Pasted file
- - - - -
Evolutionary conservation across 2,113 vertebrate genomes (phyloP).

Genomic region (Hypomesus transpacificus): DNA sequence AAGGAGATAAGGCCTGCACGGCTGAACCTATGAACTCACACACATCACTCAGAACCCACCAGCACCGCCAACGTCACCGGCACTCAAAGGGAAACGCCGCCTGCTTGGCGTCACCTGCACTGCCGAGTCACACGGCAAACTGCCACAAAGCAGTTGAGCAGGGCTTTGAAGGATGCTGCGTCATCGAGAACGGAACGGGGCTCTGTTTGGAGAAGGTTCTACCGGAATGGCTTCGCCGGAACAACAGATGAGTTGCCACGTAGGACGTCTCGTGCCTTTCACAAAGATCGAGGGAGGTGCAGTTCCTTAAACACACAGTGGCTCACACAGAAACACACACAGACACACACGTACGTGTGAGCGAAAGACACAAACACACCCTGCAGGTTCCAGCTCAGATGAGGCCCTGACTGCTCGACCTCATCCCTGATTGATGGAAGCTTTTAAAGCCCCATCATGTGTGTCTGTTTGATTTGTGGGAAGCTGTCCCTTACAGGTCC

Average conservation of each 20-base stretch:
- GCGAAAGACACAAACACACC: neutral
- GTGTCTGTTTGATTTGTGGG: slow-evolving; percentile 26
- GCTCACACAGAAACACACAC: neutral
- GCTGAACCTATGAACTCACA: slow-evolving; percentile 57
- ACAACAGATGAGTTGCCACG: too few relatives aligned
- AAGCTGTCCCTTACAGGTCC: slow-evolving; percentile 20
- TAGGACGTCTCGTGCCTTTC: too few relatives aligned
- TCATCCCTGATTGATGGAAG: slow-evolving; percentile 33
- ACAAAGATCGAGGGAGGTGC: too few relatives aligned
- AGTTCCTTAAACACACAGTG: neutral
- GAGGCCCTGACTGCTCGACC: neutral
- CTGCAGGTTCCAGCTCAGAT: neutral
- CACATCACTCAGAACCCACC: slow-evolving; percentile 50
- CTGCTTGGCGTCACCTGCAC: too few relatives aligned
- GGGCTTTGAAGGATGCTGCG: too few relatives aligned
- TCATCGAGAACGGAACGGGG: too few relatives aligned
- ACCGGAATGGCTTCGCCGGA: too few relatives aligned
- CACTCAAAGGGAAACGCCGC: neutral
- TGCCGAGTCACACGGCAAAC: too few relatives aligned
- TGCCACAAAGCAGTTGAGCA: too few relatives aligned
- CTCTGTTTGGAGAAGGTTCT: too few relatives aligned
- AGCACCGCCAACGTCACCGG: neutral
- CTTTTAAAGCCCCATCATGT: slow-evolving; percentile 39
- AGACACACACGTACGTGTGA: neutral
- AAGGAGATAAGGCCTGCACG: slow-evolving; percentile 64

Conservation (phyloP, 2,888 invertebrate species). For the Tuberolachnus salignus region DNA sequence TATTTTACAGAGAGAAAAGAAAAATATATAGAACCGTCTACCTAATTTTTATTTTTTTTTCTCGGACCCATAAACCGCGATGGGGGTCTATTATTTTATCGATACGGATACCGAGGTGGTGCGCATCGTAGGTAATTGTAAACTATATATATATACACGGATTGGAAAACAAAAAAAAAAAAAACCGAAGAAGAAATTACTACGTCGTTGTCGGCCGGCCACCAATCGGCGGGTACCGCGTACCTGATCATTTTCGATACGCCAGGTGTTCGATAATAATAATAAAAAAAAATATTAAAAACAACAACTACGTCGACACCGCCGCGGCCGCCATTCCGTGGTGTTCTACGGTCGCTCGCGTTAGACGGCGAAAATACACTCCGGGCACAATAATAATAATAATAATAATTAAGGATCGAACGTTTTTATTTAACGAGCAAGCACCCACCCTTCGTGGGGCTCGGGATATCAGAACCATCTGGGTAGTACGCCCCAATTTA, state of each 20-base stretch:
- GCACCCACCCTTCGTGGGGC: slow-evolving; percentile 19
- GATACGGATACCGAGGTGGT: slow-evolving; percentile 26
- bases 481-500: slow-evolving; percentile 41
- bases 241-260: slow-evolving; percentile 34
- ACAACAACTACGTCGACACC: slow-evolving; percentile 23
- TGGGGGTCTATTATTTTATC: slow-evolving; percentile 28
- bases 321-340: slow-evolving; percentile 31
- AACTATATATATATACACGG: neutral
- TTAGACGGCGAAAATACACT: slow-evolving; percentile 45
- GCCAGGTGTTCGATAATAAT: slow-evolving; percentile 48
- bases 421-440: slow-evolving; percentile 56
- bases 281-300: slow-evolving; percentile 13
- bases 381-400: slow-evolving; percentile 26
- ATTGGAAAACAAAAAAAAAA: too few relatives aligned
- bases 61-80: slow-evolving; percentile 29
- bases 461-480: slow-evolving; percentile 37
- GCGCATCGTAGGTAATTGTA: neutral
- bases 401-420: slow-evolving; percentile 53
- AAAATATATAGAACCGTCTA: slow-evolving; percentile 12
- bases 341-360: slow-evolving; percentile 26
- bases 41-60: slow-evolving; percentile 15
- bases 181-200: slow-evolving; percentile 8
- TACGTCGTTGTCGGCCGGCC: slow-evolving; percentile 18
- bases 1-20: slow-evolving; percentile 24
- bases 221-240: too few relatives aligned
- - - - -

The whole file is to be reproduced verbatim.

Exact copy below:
Evolutionary conservation across 2,113 vertebrate genomes (phyloP).

Genomic region (Hypomesus transpacificus): DNA sequence AAGGAGATAAGGCCTGCACGGCTGAACCTATGAACTCACACACATCACTCAGAACCCACCAGCACCGCCAACGTCACCGGCACTCAAAGGGAAACGCCGCCTGCTTGGCGTCACCTGCACTGCCGAGTCACACGGCAAACTGCCACAAAGCAGTTGAGCAGGGCTTTGAAGGATGCTGCGTCATCGAGAACGGAACGGGGCTCTGTTTGGAGAAGGTTCTACCGGAATGGCTTCGCCGGAACAACAGATGAGTTGCCACGTAGGACGTCTCGTGCCTTTCACAAAGATCGAGGGAGGTGCAGTTCCTTAAACACACAGTGGCTCACACAGAAACACACACAGACACACACGTACGTGTGAGCGAAAGACACAAACACACCCTGCAGGTTCCAGCTCAGATGAGGCCCTGACTGCTCGACCTCATCCCTGATTGATGGAAGCTTTTAAAGCCCCATCATGTGTGTCTGTTTGATTTGTGGGAAGCTGTCCCTTACAGGTCC

Average conservation of each 20-base stretch:
- GCGAAAGACACAAACACACC: neutral
- GTGTCTGTTTGATTTGTGGG: slow-evolving; percentile 26
- GCTCACACAGAAACACACAC: neutral
- GCTGAACCTATGAACTCACA: slow-evolving; percentile 57
- ACAACAGATGAGTTGCCACG: too few relatives aligned
- AAGCTGTCCCTTACAGGTCC: slow-evolving; percentile 20
- TAGGACGTCTCGTGCCTTTC: too few relatives aligned
- TCATCCCTGATTGATGGAAG: slow-evolving; percentile 33
- ACAAAGATCGAGGGAGGTGC: too few relatives aligned
- AGTTCCTTAAACACACAGTG: neutral
- GAGGCCCTGACTGCTCGACC: neutral
- CTGCAGGTTCCAGCTCAGAT: neutral
- CACATCACTCAGAACCCACC: slow-evolving; percentile 50
- CTGCTTGGCGTCACCTGCAC: too few relatives aligned
- GGGCTTTGAAGGATGCTGCG: too few relatives aligned
- TCATCGAGAACGGAACGGGG: too few relatives aligned
- ACCGGAATGGCTTCGCCGGA: too few relatives aligned
- CACTCAAAGGGAAACGCCGC: neutral
- TGCCGAGTCACACGGCAAAC: too few relatives aligned
- TGCCACAAAGCAGTTGAGCA: too few relatives aligned
- CTCTGTTTGGAGAAGGTTCT: too few relatives aligned
- AGCACCGCCAACGTCACCGG: neutral
- CTTTTAAAGCCCCATCATGT: slow-evolving; percentile 39
- AGACACACACGTACGTGTGA: neutral
- AAGGAGATAAGGCCTGCACG: slow-evolving; percentile 64

Conservation (phyloP, 2,888 invertebrate species). For the Tuberolachnus salignus region DNA sequence TATTTTACAGAGAGAAAAGAAAAATATATAGAACCGTCTACCTAATTTTTATTTTTTTTTCTCGGACCCATAAACCGCGATGGGGGTCTATTATTTTATCGATACGGATACCGAGGTGGTGCGCATCGTAGGTAATTGTAAACTATATATATATACACGGATTGGAAAACAAAAAAAAAAAAAACCGAAGAAGAAATTACTACGTCGTTGTCGGCCGGCCACCAATCGGCGGGTACCGCGTACCTGATCATTTTCGATACGCCAGGTGTTCGATAATAATAATAAAAAAAAATATTAAAAACAACAACTACGTCGACACCGCCGCGGCCGCCATTCCGTGGTGTTCTACGGTCGCTCGCGTTAGACGGCGAAAATACACTCCGGGCACAATAATAATAATAATAATAATTAAGGATCGAACGTTTTTATTTAACGAGCAAGCACCCACCCTTCGTGGGGCTCGGGATATCAGAACCATCTGGGTAGTACGCCCCAATTTA, state of each 20-base stretch:
- GCACCCACCCTTCGTGGGGC: slow-evolving; percentile 19
- GATACGGATACCGAGGTGGT: slow-evolving; percentile 26
- bases 481-500: slow-evolving; percentile 41
- bases 241-260: slow-evolving; percentile 34
- ACAACAACTACGTCGACACC: slow-evolving; percentile 23
- TGGGGGTCTATTATTTTATC: slow-evolving; percentile 28
- bases 321-340: slow-evolving; percentile 31
- AACTATATATATATACACGG: neutral
- TTAGACGGCGAAAATACACT: slow-evolving; percentile 45
- GCCAGGTGTTCGATAATAAT: slow-evolving; percentile 48
- bases 421-440: slow-evolving; percentile 56
- bases 281-300: slow-evolving; percentile 13
- bases 381-400: slow-evolving; percentile 26
- ATTGGAAAACAAAAAAAAAA: too few relatives aligned
- bases 61-80: slow-evolving; percentile 29
- bases 461-480: slow-evolving; percentile 37
- GCGCATCGTAGGTAATTGTA: neutral
- bases 401-420: slow-evolving; percentile 53
- AAAATATATAGAACCGTCTA: slow-evolving; percentile 12
- bases 341-360: slow-evolving; percentile 26
- bases 41-60: slow-evolving; percentile 15
- bases 181-200: slow-evolving; percentile 8
- TACGTCGTTGTCGGCCGGCC: slow-evolving; percentile 18
- bases 1-20: slow-evolving; percentile 24
- bases 221-240: too few relatives aligned